In our continuing series of fonts-in-use, we look at a couple of young design studios for whom type plays a central role. Their work is evidence of how the right font can shout as loud as any image. Beyond that, this stuff is simply delicious eye candy.
Upnorth™ is Steve Green and Justin Kay. Though they are currently based in New York City, their name comes from their original home in the bitter arctic of Wisconsin. Green and Kay were raised on a rich diet of skateboarding, Black Sabbath and the 1982 Milwaukee Brewers. Their fondness for typefaces of the ’70s and ’80s is apparent, but somehow their work still feels current.
Fonts: Carousel™, Missionary™, Fette Fraktur™
Using a blackletter for Express/Limited’s “Back in Black” campaign was too obvious, so Kay employed Fette Fraktur for only the cap 'B's and opted for a less expected typeface for the rest: Carousel. The two share a similar stroke contrast and fit remarkably well. The mark is finished with some brilliant flourish implants from parts of Emigre’s Missionary.
Client: Zoo York
Font: ITC Busorama™
The storied skateboard brand Zoo York asked popular artists to contribute deck designs for their 2006 line. Kay's submission, using Tom Carnase's ITC Busorama™, emphasizes the gritty New York skate culture. Kay used Illustrator to cut up the font and create his own ligatures. He then moved to Photoshop to chop textures out of the layers for a more weathered look.
Serial Cut™ is a Madrid-based studio with an impressive list of clients, including El Pais, MUSAC, and Chrysler. Sergio del Puerto's unique one-page portfolio site makes beautiful use of Caslon No. 224™ for titles. The Serial Cut logo is built from the heaviest weight of Glypha™.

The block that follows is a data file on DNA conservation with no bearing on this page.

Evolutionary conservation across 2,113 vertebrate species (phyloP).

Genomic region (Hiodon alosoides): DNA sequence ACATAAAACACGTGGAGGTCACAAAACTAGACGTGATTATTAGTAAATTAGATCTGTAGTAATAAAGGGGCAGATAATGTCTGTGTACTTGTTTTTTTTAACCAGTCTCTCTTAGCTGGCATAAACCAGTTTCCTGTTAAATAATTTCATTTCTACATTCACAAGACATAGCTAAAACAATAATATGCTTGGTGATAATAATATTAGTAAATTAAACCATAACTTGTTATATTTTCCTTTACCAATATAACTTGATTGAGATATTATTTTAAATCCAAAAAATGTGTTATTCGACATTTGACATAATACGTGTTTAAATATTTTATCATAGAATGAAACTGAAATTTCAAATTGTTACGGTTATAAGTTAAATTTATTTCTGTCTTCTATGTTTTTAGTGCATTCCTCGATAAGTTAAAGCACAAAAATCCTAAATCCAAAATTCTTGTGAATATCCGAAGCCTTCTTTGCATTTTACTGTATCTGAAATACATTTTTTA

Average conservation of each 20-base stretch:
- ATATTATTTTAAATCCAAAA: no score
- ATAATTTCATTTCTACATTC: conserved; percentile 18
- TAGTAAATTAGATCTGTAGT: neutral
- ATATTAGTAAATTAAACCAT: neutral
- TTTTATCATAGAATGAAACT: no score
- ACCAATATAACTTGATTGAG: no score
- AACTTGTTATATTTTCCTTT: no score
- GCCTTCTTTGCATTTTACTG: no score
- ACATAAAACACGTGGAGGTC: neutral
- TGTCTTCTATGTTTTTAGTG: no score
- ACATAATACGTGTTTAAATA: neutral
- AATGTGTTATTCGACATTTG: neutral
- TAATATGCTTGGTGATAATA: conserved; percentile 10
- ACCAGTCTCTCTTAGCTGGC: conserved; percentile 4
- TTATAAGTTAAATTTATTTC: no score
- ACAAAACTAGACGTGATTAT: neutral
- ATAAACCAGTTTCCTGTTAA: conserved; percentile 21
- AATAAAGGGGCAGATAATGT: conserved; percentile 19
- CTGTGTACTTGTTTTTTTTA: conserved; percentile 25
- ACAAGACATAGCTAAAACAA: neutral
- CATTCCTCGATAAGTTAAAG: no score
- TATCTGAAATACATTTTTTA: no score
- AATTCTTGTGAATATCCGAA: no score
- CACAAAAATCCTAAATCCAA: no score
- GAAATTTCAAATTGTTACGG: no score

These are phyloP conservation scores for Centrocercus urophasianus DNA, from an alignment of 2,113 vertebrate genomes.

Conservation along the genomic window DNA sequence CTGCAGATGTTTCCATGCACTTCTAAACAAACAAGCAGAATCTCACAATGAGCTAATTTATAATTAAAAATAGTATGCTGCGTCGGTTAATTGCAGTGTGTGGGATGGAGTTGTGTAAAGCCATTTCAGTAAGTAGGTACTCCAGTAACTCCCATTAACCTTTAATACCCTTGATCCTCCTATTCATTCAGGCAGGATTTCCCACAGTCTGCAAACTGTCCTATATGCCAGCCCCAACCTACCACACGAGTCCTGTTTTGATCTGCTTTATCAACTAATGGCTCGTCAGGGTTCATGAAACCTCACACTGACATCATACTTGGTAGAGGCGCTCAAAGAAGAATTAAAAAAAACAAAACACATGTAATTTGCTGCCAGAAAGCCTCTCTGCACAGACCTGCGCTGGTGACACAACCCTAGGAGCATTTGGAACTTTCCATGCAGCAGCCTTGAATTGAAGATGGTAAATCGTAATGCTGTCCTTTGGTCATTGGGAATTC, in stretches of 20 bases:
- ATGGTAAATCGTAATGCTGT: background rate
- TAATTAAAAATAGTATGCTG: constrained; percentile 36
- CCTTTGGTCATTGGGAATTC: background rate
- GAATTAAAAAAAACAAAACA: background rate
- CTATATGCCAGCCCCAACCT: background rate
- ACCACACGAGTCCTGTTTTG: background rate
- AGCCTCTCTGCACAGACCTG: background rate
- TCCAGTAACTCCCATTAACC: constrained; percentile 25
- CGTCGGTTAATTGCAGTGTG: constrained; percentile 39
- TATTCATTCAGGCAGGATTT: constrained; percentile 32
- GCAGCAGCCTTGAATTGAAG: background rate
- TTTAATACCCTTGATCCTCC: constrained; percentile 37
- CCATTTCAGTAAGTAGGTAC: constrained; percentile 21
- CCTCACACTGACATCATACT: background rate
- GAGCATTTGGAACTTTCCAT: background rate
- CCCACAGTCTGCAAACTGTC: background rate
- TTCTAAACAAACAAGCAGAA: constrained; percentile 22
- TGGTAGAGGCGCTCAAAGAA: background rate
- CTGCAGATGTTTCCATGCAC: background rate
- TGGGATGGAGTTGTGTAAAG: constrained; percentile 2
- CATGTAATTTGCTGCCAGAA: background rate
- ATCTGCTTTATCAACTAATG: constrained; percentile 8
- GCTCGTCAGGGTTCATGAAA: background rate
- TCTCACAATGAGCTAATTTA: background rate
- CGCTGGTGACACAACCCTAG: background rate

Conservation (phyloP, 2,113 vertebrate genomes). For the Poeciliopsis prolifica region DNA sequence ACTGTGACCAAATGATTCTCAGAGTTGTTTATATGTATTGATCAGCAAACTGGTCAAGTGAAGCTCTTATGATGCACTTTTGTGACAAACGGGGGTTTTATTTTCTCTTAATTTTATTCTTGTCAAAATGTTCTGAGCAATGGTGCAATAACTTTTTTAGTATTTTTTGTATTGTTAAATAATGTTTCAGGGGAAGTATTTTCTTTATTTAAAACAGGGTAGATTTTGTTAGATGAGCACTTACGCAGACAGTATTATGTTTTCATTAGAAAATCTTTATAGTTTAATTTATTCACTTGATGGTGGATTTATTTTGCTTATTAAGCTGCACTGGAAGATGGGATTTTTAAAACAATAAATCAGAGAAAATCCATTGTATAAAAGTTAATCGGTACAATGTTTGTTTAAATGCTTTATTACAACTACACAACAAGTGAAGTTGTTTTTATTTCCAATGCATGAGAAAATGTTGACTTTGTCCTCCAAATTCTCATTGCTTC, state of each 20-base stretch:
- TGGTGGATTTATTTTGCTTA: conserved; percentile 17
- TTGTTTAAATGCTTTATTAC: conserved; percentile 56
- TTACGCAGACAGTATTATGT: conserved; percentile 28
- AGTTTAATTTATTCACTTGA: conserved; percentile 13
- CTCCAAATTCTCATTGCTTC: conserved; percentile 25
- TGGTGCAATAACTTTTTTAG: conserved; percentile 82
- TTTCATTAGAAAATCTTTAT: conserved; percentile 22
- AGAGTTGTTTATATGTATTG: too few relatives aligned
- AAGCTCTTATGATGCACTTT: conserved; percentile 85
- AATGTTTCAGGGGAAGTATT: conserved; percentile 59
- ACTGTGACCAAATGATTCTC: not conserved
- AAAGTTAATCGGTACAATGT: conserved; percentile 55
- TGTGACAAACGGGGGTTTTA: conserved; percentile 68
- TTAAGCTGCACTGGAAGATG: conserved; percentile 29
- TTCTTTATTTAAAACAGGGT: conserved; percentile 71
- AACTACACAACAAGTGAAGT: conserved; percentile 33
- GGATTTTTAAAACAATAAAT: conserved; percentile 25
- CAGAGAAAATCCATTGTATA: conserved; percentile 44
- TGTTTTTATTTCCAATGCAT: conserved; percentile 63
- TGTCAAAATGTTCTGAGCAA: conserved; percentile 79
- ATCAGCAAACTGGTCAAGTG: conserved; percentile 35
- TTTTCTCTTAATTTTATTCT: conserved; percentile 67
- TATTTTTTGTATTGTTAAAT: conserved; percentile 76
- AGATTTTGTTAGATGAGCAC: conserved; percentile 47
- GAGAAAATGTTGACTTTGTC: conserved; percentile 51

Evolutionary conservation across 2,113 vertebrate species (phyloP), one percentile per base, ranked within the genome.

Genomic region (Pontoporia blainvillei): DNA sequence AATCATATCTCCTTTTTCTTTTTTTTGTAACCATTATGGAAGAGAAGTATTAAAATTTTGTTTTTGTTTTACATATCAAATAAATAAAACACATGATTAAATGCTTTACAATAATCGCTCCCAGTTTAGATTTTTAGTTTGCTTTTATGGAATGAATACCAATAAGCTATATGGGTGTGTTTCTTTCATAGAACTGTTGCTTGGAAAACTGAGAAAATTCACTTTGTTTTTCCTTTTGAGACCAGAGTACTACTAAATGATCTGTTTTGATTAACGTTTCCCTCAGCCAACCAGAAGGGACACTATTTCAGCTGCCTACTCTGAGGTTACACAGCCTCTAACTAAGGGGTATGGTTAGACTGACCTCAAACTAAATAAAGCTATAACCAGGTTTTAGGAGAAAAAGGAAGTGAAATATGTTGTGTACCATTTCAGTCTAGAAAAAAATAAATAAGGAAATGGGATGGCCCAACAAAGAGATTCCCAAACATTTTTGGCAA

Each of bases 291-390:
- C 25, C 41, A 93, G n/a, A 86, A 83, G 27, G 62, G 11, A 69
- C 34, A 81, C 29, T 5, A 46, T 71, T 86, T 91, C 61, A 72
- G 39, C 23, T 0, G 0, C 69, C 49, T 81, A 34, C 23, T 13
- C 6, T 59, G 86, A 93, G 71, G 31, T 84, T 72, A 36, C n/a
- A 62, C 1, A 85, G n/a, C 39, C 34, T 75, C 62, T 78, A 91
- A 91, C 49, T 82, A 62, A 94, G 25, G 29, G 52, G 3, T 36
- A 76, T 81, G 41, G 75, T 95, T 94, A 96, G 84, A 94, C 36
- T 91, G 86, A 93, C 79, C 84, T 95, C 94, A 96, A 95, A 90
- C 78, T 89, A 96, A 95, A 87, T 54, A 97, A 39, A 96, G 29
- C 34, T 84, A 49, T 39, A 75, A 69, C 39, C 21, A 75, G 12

Design School Exhibition Catalogue
The Access Book showcases the work of students at IED, a Design School in Madrid. Del Puerto needed a simple typeface that wouldn't compete with the students' designs. Many designers would turn to a standby sans like Helvetica or Trade Gothic, but such a school demanded something less common. The soft and modern Ketchupa was just the thing.
Poster and Programme
Client: FIHUM, International Humor Festival
Font: ITC American Typewriter™
The simple concept of the best-known comic gag — to slip on a banana skin — was used to promote this comedy fest. The idea could have been presented as an illustration, but it was more interesting to use photographs of real elements with pre-designed signs. ITC American Typewriter, with origins in bland office correspondence, acts as the perfect straight man in this setup.
Fonts used in title graphic: FF Megano™.
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